"In determining that question the weight of the authorities indicates the test is whether, in its actual working, business was an incident to social or social features incidental to business."

 Applying that test to the facts of these two cases, we must find, for the years involved in these two units, the Duquesne Club was a business club, and not a social club taxable under the act. Indeed, we find present in the instant cases, the very features which were held by the Circuit Court of Appeals in Union Club v. Heiner, supra, to render that club not to be taxable, towit, "that in operation, in purpose and in service it was a business club, largely financed by business companies for business purposes, and that whatever social elements were used were mere minor elements to the dominant purpose of business and business alone." Union Club v. Heiner, supra, 99 F.2d page 262.

 The facts which lead us to the conclusion that plaintiff is a business club are these. The Club's location and activities are in the center of the business district of Pittsburgh. Practically its main use is during the luncheon period, at which time its facilities are used to capacity. Before and after this period the Club is little used, and save for the bedrooms and one small dining room, is closed down at night. The Club has about seventeen hundred members. The membership is largely made up of business men. Business leaders and corporation executives of Pittsburgh account for at least two-thirds of the membership. Because of the opportunities provided for business contacts through the Club, many corporations pay the club-dues of their higher officials. A large number of private dining rooms has been provided by reason of the demand for quarters where business matters could be discussed in privacy during the luncheon period. The chief use of the Club and its facilities is during the luncheon period. In many cases the same groups eat together from day to day. Many of these groups are from a given business concern or a given industry that meet daily at the Club for luncheon. Certain of the private dining rooms are rented by certain groups from month to month for business conferences of various types, including directors' meetings, meetings with business associates, and business competitors.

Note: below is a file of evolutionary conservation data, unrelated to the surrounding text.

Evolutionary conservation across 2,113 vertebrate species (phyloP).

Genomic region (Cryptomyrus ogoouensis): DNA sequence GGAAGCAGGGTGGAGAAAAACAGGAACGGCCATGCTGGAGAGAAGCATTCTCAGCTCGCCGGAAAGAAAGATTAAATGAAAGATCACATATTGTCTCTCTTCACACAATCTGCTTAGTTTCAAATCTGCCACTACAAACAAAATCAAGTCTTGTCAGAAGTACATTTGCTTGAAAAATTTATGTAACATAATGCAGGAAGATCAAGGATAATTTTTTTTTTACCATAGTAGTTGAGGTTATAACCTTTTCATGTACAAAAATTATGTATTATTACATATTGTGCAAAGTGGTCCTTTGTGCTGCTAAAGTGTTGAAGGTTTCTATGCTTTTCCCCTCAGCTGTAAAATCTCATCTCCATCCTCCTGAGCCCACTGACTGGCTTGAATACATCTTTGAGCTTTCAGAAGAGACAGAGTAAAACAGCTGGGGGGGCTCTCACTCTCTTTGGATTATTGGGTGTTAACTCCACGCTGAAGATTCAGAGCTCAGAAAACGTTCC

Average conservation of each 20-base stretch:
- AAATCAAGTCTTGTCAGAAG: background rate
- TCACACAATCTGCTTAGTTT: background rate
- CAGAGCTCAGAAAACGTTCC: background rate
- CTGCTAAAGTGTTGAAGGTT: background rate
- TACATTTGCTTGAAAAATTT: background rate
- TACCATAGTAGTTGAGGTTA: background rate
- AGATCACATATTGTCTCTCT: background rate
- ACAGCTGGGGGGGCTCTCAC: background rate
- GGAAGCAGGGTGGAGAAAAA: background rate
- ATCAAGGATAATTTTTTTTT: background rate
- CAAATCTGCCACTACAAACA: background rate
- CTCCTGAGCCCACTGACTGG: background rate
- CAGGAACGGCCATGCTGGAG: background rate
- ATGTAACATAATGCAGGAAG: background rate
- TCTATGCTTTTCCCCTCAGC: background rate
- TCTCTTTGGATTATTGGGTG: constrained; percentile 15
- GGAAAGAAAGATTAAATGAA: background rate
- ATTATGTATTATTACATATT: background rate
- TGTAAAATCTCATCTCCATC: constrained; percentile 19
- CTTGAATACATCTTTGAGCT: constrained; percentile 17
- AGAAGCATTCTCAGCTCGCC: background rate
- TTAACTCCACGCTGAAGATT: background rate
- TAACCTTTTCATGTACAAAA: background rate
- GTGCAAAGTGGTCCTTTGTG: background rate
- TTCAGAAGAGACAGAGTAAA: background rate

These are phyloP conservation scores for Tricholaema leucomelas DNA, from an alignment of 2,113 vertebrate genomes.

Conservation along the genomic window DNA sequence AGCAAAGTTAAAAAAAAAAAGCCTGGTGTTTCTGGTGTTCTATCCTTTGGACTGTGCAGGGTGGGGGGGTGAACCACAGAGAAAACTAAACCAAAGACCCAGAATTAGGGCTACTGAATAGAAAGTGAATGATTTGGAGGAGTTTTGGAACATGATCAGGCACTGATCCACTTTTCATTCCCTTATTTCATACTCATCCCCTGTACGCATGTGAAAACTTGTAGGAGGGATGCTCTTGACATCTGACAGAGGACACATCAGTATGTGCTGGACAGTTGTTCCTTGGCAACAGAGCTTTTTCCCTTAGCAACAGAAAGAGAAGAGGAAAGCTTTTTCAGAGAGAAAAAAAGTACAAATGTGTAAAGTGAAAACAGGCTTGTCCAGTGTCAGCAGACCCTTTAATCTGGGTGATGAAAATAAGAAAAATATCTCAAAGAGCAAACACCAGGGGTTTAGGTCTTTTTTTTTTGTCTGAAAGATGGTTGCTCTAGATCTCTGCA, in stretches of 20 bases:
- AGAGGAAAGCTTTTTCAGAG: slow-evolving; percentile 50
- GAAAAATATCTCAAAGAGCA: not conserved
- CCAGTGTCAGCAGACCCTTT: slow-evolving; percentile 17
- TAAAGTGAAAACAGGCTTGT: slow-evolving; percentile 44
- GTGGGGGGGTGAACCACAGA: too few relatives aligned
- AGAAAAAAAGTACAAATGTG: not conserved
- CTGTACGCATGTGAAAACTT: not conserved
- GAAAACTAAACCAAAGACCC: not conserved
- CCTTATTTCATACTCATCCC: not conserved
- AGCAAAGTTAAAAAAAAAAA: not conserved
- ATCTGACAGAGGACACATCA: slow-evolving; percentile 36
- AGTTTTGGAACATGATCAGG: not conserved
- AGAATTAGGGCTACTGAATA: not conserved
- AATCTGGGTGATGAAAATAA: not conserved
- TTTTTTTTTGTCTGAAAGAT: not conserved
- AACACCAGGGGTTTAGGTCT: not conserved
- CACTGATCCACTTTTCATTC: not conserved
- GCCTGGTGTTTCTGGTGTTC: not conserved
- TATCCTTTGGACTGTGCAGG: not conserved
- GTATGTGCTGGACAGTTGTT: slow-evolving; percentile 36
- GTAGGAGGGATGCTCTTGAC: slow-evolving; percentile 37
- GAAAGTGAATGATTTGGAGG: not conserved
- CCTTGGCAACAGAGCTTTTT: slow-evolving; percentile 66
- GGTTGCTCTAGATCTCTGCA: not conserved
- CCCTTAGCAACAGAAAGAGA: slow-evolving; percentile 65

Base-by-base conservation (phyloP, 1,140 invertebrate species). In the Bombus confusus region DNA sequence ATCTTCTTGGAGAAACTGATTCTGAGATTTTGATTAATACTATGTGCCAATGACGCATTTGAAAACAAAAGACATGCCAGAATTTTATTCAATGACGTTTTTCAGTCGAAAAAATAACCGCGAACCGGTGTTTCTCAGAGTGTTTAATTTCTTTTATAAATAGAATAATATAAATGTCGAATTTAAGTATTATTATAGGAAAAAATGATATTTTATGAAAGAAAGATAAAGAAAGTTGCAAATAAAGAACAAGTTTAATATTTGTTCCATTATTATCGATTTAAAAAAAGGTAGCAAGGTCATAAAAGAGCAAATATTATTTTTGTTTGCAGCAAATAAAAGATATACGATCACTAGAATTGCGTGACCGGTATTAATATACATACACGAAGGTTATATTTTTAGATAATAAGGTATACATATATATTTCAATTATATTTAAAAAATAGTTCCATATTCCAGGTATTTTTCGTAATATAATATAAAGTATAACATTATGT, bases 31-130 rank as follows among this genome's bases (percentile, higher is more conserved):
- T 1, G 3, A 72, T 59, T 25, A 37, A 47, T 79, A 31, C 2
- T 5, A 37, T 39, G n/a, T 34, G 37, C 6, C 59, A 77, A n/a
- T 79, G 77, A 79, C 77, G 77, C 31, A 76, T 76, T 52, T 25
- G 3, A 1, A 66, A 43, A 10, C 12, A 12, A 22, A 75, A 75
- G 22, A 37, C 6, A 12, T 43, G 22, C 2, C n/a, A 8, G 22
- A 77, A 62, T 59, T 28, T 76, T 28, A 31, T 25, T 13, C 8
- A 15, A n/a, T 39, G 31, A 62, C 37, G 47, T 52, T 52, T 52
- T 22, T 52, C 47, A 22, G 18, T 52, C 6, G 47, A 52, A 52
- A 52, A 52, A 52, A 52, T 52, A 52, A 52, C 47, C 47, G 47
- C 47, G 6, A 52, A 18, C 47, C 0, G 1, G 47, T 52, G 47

The large number of dining rooms maintained by the Club was designed to meet the demands of members, particularly business and industrial groups, who desire privacy at their luncheons when they discuss their business affairs. The groups are often made up of the executives of a business concern, who are entertaining business men from out of town. Members engage bedrooms at the Club for the use of their out-of-town acquaintances and associates.

 Save for its business purpose, the Club offers little to maintain membership. There are practically no social activities, amusements, or entertainments. There are facilities for cards and billiards; but the use of these is insignificant. The Club has no entertainment committee. Ladies are not permitted in any part of the Club, except in a dining room designated for wives and families of members. The only exception to this rule is that on New Year's Day, when wives of members are admitted to all parts of Club. There is, however, no New Year's party. The Club has no place for dancing. There are no dances, receptions, card parties, or anything of that sort. There are no facilities for golf, hand-ball, tennis, or other sports. The Club maintains a health department, with a physician in charge, with facilities for massage, electrotherapy, and hydrotherapy. There is certainly nothing of a ...